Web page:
A thought on holiday gifts from the Apprentice Befana
We are on the threshold of Nativity and other winter festivities – a time of the year when different customs for gift giving are expressed, as it has become a universal tradition. It’s really fascinating, the culture around gifts, the act of giving and receiving, giving of oneself, expressing generosity, creating a circuit of emotion and energy through the gift.
There’s also the risk that from a sense of obligation to demonstrate love through gifts, we fall into habits of consumerism, accumulating unused objects, uselessly spending money, seeking affordable prices and in doing so, supporting inhumane labor conditions and an unsustainable consumption of resources.
I would really like to see us strengthening a Damanhurian culture of gifting, valuing the deeper exchange that the gift represents. Gifting an experience together, an artistic or culinary creation, things made by hand, using materials from our lands or ones that are reused or recycled. Maybe even gifting something that I have in my possession, which is even more precious because it is permeated by my personal frequency and has a story behind it that I can tell. If the gift is something that is purchased, it would be a Damanhurian object (we could even commission our artists to make a personal gift!), or if it isn’t, it’s anyhow local or from a fair trade and organic source, or it’s something that will be valued and used for a long time. We could also transmit these values to our children, gifting them with what will last in time, attention and spending time together, beyond the desired objects of the moment.
Here are some things that I found stimulating for applying a different logic in thinking of gifts:
The Five Love Languages is a book written by Gary Chapman that defines five main modalities of expressing and receiving love: gifts, quality time, words of affirmation, acts of service and devotion, and touch/intimacy. He believes that each of us has a primary and secondary modality that opens us to love. It’s pretty common to express love through the modality that I like to receive, instead of the one that is primary for the other person. It’s true that at times, a gift is more fulfilling to the person gifting it than the person receiving it!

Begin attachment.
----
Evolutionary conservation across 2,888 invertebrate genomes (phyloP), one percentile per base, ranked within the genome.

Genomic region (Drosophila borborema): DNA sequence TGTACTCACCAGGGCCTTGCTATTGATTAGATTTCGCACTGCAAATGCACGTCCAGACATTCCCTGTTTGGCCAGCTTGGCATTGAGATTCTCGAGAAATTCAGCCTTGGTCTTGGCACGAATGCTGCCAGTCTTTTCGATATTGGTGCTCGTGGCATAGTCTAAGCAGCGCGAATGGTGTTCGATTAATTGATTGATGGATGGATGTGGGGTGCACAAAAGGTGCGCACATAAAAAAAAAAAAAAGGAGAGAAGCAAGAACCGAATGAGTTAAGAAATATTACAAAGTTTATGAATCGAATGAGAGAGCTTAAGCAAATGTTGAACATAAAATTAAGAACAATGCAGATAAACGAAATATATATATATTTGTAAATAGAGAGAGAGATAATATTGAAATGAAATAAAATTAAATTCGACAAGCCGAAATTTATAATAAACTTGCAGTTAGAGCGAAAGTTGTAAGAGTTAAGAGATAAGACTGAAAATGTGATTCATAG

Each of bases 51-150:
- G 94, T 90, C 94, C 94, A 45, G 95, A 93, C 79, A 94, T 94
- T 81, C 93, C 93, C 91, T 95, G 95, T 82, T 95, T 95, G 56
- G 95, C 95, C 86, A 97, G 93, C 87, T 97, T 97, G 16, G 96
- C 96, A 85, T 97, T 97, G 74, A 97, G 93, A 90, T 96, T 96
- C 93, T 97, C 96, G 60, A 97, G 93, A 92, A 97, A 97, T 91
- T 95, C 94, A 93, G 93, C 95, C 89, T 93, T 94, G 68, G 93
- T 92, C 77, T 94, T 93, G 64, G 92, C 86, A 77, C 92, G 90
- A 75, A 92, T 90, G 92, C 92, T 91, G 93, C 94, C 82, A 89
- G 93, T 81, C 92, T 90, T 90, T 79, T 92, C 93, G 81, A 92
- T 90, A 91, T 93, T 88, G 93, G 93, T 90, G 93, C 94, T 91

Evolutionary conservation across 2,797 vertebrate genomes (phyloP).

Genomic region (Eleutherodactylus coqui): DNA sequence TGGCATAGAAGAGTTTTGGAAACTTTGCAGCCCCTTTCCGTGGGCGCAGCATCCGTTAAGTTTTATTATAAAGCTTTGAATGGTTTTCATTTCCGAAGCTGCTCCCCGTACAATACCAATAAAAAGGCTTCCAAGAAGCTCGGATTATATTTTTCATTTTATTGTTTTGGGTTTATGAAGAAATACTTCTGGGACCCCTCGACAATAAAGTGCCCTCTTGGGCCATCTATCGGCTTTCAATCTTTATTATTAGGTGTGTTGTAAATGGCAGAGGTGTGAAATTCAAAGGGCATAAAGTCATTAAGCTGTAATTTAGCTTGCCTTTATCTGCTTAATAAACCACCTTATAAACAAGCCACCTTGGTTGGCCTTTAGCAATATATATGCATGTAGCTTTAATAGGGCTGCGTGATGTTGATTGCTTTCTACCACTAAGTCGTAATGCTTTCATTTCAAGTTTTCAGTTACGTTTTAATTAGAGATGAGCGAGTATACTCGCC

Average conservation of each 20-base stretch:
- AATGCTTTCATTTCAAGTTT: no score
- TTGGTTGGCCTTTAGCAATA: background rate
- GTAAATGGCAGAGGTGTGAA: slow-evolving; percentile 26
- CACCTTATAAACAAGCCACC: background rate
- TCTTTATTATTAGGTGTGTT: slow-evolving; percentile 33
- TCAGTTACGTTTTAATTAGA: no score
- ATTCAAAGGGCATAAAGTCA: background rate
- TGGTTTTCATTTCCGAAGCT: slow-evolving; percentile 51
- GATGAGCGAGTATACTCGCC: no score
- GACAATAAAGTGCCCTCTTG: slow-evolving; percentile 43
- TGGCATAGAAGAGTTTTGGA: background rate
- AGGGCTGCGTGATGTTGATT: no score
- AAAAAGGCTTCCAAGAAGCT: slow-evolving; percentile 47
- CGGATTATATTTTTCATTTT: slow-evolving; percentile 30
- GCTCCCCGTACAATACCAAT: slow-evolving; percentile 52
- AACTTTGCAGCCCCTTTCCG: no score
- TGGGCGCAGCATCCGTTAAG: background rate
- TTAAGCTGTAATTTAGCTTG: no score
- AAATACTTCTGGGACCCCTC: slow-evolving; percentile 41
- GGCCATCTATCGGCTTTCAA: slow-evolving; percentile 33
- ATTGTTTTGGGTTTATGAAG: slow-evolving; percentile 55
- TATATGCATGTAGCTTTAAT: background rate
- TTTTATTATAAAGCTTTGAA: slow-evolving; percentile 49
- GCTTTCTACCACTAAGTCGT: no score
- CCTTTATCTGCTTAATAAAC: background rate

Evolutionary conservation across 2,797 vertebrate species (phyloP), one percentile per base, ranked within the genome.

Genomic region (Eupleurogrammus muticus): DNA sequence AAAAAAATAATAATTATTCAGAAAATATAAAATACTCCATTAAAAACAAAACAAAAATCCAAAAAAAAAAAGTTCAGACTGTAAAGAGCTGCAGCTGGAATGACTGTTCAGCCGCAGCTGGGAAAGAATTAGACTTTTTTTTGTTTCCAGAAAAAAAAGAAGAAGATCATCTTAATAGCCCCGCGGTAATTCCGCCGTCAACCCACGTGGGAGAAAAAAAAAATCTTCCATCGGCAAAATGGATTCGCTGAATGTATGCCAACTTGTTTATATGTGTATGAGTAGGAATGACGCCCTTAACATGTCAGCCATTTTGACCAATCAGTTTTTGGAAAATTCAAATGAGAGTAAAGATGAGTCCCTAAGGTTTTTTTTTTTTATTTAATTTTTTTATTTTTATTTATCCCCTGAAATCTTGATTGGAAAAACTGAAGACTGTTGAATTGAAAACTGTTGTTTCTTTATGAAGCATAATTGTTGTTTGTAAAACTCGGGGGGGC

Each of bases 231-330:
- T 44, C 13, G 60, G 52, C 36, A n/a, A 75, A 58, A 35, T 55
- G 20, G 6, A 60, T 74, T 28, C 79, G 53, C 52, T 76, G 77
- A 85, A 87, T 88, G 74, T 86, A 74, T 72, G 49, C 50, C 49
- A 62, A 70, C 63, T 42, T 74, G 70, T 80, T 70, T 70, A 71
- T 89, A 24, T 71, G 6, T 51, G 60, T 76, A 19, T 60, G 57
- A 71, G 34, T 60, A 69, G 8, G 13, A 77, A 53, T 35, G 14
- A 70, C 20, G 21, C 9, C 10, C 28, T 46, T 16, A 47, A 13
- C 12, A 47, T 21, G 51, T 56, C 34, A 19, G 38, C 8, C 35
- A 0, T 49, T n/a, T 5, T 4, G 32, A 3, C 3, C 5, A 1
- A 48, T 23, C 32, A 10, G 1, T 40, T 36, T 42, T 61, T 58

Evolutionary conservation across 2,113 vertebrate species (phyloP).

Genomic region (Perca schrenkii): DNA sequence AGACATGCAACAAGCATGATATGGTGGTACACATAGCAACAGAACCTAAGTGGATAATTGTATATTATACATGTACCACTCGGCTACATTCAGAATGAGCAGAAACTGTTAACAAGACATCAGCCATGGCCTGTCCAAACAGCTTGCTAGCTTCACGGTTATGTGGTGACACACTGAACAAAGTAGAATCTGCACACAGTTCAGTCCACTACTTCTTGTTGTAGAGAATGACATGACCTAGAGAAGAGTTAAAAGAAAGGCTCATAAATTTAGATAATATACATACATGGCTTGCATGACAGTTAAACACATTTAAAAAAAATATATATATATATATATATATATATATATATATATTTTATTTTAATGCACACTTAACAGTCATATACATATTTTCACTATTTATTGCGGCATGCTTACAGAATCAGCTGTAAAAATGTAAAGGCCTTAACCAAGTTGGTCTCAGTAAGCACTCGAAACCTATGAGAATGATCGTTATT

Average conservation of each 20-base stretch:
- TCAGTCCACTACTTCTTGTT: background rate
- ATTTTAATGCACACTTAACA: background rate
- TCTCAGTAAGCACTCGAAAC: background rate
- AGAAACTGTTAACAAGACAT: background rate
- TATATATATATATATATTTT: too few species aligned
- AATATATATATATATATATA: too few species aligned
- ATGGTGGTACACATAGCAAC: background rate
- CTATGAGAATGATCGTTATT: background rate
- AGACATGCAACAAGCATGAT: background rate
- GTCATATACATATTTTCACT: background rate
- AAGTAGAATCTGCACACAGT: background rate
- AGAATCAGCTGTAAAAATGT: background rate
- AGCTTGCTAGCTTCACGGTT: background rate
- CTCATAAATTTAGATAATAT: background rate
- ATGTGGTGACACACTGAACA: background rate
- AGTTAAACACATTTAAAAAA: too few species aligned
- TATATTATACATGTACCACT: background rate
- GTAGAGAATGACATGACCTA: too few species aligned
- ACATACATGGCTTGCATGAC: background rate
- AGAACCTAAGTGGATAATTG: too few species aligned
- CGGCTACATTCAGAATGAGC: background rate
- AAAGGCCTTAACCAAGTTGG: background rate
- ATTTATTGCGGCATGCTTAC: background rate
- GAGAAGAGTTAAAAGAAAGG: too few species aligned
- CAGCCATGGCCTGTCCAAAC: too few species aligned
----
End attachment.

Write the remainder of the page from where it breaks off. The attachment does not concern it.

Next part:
Jennifer Harbury, a human rights lawyer who was married to her late husband Everardo, an indigenous Mayan resistance leader from Guatemala, tells that in some Mayan tribes, the tradition for weddings is not to exchange rings but to exchange spoons between husband and wife. The spoon is usually made by hand from wood, with a colored band that codifies specific achievements and events in the person’s life and in the life of the tribe. It makes sense: what would you do with a gold and diamond ring in the Guatemalan jungle, even if there were the economy to acquire it? Though you use your spoon everyday, so it’s infinitely more precious.
Another anecdote about utensils and marriage: when my cousin was married, she and her husband received many gifts from my grandparents and family, like a beautiful ceramic tea set, jade jewelry, silk scarves, and then she received a set of wooden chopsticks. She was surprised by this simple, inexpensive gift among the more extravagant ones. My grandparents explained that chopsticks are a traditional Chinese wedding gift, because in Chinese, the word for chopsticks (kuai-zi) if divided into the two components, means “quickly” (kuai), “give birth” (zi), so more than the physical worth, it was a play on words with a linguistic-symbolic value. (Let’s forget about the fact that “zi” means a having a baby boy, not a girl.) So, perhaps chopsticks would be a fitting holiday gift for those who are desiring to have a child.
Taking the time to think about a gift, it’s an opportunity to offer a piece of ourselves to others, to get to know each other more and deepen our relationships.
Un pensiero sui regali dall’Apprendista Befana… Continue reading